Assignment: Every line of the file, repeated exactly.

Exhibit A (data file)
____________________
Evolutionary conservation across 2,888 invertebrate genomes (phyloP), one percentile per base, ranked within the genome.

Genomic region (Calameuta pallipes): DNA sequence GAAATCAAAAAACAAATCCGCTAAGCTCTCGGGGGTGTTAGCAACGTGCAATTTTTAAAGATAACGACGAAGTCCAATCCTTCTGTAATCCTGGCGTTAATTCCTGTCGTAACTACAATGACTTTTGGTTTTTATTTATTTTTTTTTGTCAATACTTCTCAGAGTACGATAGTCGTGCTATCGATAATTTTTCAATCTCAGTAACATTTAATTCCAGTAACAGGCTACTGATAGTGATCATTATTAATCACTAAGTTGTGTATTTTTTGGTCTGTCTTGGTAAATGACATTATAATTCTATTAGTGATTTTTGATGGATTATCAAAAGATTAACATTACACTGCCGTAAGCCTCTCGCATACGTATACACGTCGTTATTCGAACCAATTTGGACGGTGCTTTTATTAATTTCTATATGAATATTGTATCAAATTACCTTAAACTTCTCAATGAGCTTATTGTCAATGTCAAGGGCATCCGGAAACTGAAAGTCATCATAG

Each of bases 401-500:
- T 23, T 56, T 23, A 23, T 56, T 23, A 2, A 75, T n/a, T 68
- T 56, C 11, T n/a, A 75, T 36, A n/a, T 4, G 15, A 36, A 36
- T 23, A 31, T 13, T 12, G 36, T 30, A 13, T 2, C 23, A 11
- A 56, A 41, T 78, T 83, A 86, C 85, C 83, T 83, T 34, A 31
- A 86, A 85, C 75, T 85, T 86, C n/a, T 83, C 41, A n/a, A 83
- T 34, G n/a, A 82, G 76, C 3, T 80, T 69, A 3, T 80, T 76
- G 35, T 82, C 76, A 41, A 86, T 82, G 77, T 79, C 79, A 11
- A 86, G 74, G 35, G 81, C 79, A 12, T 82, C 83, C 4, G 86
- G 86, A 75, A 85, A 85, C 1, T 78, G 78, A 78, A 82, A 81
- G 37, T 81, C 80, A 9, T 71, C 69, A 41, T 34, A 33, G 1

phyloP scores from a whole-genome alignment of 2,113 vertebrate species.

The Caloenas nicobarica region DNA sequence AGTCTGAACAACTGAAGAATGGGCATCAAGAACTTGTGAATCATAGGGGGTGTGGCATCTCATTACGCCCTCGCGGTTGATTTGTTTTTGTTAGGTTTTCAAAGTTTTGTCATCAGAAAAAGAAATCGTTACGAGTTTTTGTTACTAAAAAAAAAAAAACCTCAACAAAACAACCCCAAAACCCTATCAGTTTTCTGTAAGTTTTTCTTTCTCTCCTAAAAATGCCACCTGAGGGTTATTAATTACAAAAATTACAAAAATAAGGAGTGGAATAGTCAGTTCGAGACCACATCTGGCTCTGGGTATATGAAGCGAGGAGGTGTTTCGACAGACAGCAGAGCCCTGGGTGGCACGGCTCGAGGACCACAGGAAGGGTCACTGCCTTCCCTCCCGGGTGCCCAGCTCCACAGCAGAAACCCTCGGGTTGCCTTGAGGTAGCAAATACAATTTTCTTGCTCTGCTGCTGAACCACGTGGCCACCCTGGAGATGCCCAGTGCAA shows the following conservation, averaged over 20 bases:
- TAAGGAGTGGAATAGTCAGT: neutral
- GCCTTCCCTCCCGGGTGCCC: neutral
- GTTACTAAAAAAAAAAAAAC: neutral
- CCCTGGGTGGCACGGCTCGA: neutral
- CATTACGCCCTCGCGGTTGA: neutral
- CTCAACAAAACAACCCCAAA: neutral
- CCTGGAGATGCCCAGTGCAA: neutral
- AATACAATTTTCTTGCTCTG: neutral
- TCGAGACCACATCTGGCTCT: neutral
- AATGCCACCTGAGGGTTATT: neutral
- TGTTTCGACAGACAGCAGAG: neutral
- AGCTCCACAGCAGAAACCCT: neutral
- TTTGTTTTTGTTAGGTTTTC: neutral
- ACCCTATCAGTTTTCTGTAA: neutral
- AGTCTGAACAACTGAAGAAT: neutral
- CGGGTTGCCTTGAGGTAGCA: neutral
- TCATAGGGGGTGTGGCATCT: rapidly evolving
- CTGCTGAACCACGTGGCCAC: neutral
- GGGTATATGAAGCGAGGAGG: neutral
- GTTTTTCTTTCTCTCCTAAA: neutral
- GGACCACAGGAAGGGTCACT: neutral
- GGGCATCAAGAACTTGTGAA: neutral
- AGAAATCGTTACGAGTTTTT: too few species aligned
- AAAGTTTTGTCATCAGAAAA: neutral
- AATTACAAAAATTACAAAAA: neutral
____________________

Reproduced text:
Evolutionary conservation across 2,888 invertebrate genomes (phyloP), one percentile per base, ranked within the genome.

Genomic region (Calameuta pallipes): DNA sequence GAAATCAAAAAACAAATCCGCTAAGCTCTCGGGGGTGTTAGCAACGTGCAATTTTTAAAGATAACGACGAAGTCCAATCCTTCTGTAATCCTGGCGTTAATTCCTGTCGTAACTACAATGACTTTTGGTTTTTATTTATTTTTTTTTGTCAATACTTCTCAGAGTACGATAGTCGTGCTATCGATAATTTTTCAATCTCAGTAACATTTAATTCCAGTAACAGGCTACTGATAGTGATCATTATTAATCACTAAGTTGTGTATTTTTTGGTCTGTCTTGGTAAATGACATTATAATTCTATTAGTGATTTTTGATGGATTATCAAAAGATTAACATTACACTGCCGTAAGCCTCTCGCATACGTATACACGTCGTTATTCGAACCAATTTGGACGGTGCTTTTATTAATTTCTATATGAATATTGTATCAAATTACCTTAAACTTCTCAATGAGCTTATTGTCAATGTCAAGGGCATCCGGAAACTGAAAGTCATCATAG

Each of bases 401-500:
- T 23, T 56, T 23, A 23, T 56, T 23, A 2, A 75, T n/a, T 68
- T 56, C 11, T n/a, A 75, T 36, A n/a, T 4, G 15, A 36, A 36
- T 23, A 31, T 13, T 12, G 36, T 30, A 13, T 2, C 23, A 11
- A 56, A 41, T 78, T 83, A 86, C 85, C 83, T 83, T 34, A 31
- A 86, A 85, C 75, T 85, T 86, C n/a, T 83, C 41, A n/a, A 83
- T 34, G n/a, A 82, G 76, C 3, T 80, T 69, A 3, T 80, T 76
- G 35, T 82, C 76, A 41, A 86, T 82, G 77, T 79, C 79, A 11
- A 86, G 74, G 35, G 81, C 79, A 12, T 82, C 83, C 4, G 86
- G 86, A 75, A 85, A 85, C 1, T 78, G 78, A 78, A 82, A 81
- G 37, T 81, C 80, A 9, T 71, C 69, A 41, T 34, A 33, G 1

phyloP scores from a whole-genome alignment of 2,113 vertebrate species.

The Caloenas nicobarica region DNA sequence AGTCTGAACAACTGAAGAATGGGCATCAAGAACTTGTGAATCATAGGGGGTGTGGCATCTCATTACGCCCTCGCGGTTGATTTGTTTTTGTTAGGTTTTCAAAGTTTTGTCATCAGAAAAAGAAATCGTTACGAGTTTTTGTTACTAAAAAAAAAAAAACCTCAACAAAACAACCCCAAAACCCTATCAGTTTTCTGTAAGTTTTTCTTTCTCTCCTAAAAATGCCACCTGAGGGTTATTAATTACAAAAATTACAAAAATAAGGAGTGGAATAGTCAGTTCGAGACCACATCTGGCTCTGGGTATATGAAGCGAGGAGGTGTTTCGACAGACAGCAGAGCCCTGGGTGGCACGGCTCGAGGACCACAGGAAGGGTCACTGCCTTCCCTCCCGGGTGCCCAGCTCCACAGCAGAAACCCTCGGGTTGCCTTGAGGTAGCAAATACAATTTTCTTGCTCTGCTGCTGAACCACGTGGCCACCCTGGAGATGCCCAGTGCAA shows the following conservation, averaged over 20 bases:
- TAAGGAGTGGAATAGTCAGT: neutral
- GCCTTCCCTCCCGGGTGCCC: neutral
- GTTACTAAAAAAAAAAAAAC: neutral
- CCCTGGGTGGCACGGCTCGA: neutral
- CATTACGCCCTCGCGGTTGA: neutral
- CTCAACAAAACAACCCCAAA: neutral
- CCTGGAGATGCCCAGTGCAA: neutral
- AATACAATTTTCTTGCTCTG: neutral
- TCGAGACCACATCTGGCTCT: neutral
- AATGCCACCTGAGGGTTATT: neutral
- TGTTTCGACAGACAGCAGAG: neutral
- AGCTCCACAGCAGAAACCCT: neutral
- TTTGTTTTTGTTAGGTTTTC: neutral
- ACCCTATCAGTTTTCTGTAA: neutral
- AGTCTGAACAACTGAAGAAT: neutral
- CGGGTTGCCTTGAGGTAGCA: neutral
- TCATAGGGGGTGTGGCATCT: rapidly evolving
- CTGCTGAACCACGTGGCCAC: neutral
- GGGTATATGAAGCGAGGAGG: neutral
- GTTTTTCTTTCTCTCCTAAA: neutral
- GGACCACAGGAAGGGTCACT: neutral
- GGGCATCAAGAACTTGTGAA: neutral
- AGAAATCGTTACGAGTTTTT: too few species aligned
- AAAGTTTTGTCATCAGAAAA: neutral
- AATTACAAAAATTACAAAAA: neutral